Friday, May 30, 2014

still here, still reading, w/ reviews of a novel and collection dominated by place: The Kept (Scott) and The Other Language (Marciano)

Yes, I'm still here!  It has been a crazy period in Rambler-land and there are many updates from the medical to the marital (!!!).  But, since I'm feeling a bit neglectful of my reviewing obligations, I'll start my reappearance off with a pair of book reviews

Elspeth Howell is a midwife at the turn of the twentieth century.  Her husband and five children live an isolated and largely self-sufficient life in upstate New York, while Elspeth leaves for long stretches to go work in various towns.  This routine is violently interrupted when a gang, marked by red scarves, arrives and slaughters the father and four children.  Twelve year-old Caleb survives by chance and he is so afraid that he nearly kills his mother on her return.  After helping her mend, the two set off to search for the red-scarfed-men and for many other answers to a life Caleb had begun to suspect was somehow "off."  The rest of the book details their journey (in winter, of course) and stay in a tough town where Elspeth hides as a man and Caleb ends up in some unsavory company.

I'm afraid it's only 3 stars for this novel (Advance Reviewer copy provided by Harper).  It had promise, but it would have benefited from being cut at least by one-quarter.  The characters don't ring very true to me.  One "secret" was apparent to me from pretty much the start and there's a bit too much that feels incredibly coincidental as things went on.  There is a strong sense of place, always a plus for me but not enough to carry me.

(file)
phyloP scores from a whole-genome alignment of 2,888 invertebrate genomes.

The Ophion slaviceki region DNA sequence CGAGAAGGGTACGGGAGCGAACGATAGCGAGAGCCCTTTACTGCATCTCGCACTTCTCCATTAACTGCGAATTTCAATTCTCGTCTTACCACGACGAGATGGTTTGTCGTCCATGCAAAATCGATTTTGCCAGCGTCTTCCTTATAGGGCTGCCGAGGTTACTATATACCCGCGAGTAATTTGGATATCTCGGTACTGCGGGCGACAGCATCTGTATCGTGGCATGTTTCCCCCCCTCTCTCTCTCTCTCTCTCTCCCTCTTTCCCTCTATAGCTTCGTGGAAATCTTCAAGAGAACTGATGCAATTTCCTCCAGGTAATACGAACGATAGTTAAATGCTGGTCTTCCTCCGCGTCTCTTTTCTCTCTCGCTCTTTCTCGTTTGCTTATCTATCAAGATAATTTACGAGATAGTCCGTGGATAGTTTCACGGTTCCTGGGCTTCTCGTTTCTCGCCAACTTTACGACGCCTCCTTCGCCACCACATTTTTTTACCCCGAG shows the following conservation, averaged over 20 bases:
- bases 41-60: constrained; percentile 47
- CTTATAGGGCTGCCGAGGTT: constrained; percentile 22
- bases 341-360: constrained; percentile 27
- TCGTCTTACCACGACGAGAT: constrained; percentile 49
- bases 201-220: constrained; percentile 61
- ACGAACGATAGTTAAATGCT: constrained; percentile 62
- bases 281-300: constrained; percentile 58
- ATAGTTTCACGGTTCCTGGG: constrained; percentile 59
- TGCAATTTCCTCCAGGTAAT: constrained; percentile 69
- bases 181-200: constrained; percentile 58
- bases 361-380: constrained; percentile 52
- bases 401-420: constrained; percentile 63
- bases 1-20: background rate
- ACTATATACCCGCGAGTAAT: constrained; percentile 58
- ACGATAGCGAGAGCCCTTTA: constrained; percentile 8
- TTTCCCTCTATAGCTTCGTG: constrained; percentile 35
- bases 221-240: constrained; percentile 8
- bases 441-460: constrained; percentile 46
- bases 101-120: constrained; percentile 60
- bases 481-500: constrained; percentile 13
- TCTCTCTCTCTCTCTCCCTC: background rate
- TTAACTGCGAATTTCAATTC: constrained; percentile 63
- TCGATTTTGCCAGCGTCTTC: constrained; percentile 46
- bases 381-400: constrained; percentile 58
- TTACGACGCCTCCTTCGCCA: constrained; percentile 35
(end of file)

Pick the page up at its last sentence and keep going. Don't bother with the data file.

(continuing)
Readers should know the book is quite violent.  That's not an issue for my generally, but it does get extreme, especially with the same scenes revisited multiple times (in the novel's defense, I suppose they are scenes that memory would revisit). Wilderness (within people and in the rough climate) and revenge are dominant themes and I think you'd need an interest in both to be pulled through and stay interested.

This is a collection of short stories tied together by themes of places and change.  The stories are fronted by women of all ages who are facing a wide variety of circumstances, but all are adjusting to change and very much shaped by their setting.

I suppose it is always a potential issue when it comes to reviewing short story collections, but it is one I haven't really faced before.  There are some stories in this collection (provided to me by Pantheon) I'd rank fairly high and others that I struggled to get through.  I struggled through "Big Island, Small Island," where a woman seeks out a man who formerly led her circle of intellectual friends and has disappeared to a small remote island.  I thoroughly enjoyed "The Italian System" in which a woman writes of the Italy that lives in her mind many years after her move to New York.  "An Indian Soiree" bored me and I didn't care about the marriage we peek in on as the spouses travel after a long period of the wife acting as support to the author husband.  The opening tale, which shares the book's title, is a coming-of-age piece with a bit of a shocking middle, and was one of my favored tales.

I think the fair point is a 3.5 and I'm going to resist rounding here and probably go with 3 on one "whole stars" site and 4 on another (I typically post reviews to Amazon and Goodreads).  I applaud the focus on place and character, not to mention the varied but often strong female leads.  Still, something made me really struggle to keep going both in certain stories and overall.